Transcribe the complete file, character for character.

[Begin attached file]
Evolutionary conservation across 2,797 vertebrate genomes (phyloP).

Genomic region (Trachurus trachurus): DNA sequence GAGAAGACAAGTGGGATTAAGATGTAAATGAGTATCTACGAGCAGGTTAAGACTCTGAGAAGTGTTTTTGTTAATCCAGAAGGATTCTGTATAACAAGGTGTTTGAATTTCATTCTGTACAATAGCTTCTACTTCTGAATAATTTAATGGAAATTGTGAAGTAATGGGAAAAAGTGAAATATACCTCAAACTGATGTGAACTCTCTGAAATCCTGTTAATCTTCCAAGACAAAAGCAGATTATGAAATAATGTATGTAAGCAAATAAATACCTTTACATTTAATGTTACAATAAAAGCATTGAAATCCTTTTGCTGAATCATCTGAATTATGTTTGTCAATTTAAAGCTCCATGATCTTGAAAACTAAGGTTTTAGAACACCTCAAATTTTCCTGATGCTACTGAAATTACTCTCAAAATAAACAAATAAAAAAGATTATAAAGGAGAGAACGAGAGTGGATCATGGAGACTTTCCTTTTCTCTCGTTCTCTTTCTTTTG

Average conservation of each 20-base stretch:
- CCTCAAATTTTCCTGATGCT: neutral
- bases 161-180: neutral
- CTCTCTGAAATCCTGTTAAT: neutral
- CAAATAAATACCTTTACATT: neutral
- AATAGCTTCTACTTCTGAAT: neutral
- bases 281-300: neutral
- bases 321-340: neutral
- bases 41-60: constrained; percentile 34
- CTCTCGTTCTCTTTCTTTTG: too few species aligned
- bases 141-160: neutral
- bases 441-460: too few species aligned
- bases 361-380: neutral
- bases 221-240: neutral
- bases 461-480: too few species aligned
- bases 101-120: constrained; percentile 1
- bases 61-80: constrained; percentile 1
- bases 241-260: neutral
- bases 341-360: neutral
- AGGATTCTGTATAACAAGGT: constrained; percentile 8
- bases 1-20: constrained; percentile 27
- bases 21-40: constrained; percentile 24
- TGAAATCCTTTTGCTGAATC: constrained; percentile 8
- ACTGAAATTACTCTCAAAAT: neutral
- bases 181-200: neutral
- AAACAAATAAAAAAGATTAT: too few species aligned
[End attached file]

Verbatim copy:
Evolutionary conservation across 2,797 vertebrate genomes (phyloP).

Genomic region (Trachurus trachurus): DNA sequence GAGAAGACAAGTGGGATTAAGATGTAAATGAGTATCTACGAGCAGGTTAAGACTCTGAGAAGTGTTTTTGTTAATCCAGAAGGATTCTGTATAACAAGGTGTTTGAATTTCATTCTGTACAATAGCTTCTACTTCTGAATAATTTAATGGAAATTGTGAAGTAATGGGAAAAAGTGAAATATACCTCAAACTGATGTGAACTCTCTGAAATCCTGTTAATCTTCCAAGACAAAAGCAGATTATGAAATAATGTATGTAAGCAAATAAATACCTTTACATTTAATGTTACAATAAAAGCATTGAAATCCTTTTGCTGAATCATCTGAATTATGTTTGTCAATTTAAAGCTCCATGATCTTGAAAACTAAGGTTTTAGAACACCTCAAATTTTCCTGATGCTACTGAAATTACTCTCAAAATAAACAAATAAAAAAGATTATAAAGGAGAGAACGAGAGTGGATCATGGAGACTTTCCTTTTCTCTCGTTCTCTTTCTTTTG

Average conservation of each 20-base stretch:
- CCTCAAATTTTCCTGATGCT: neutral
- bases 161-180: neutral
- CTCTCTGAAATCCTGTTAAT: neutral
- CAAATAAATACCTTTACATT: neutral
- AATAGCTTCTACTTCTGAAT: neutral
- bases 281-300: neutral
- bases 321-340: neutral
- bases 41-60: constrained; percentile 34
- CTCTCGTTCTCTTTCTTTTG: too few species aligned
- bases 141-160: neutral
- bases 441-460: too few species aligned
- bases 361-380: neutral
- bases 221-240: neutral
- bases 461-480: too few species aligned
- bases 101-120: constrained; percentile 1
- bases 61-80: constrained; percentile 1
- bases 241-260: neutral
- bases 341-360: neutral
- AGGATTCTGTATAACAAGGT: constrained; percentile 8
- bases 1-20: constrained; percentile 27
- bases 21-40: constrained; percentile 24
- TGAAATCCTTTTGCTGAATC: constrained; percentile 8
- ACTGAAATTACTCTCAAAAT: neutral
- bases 181-200: neutral
- AAACAAATAAAAAAGATTAT: too few species aligned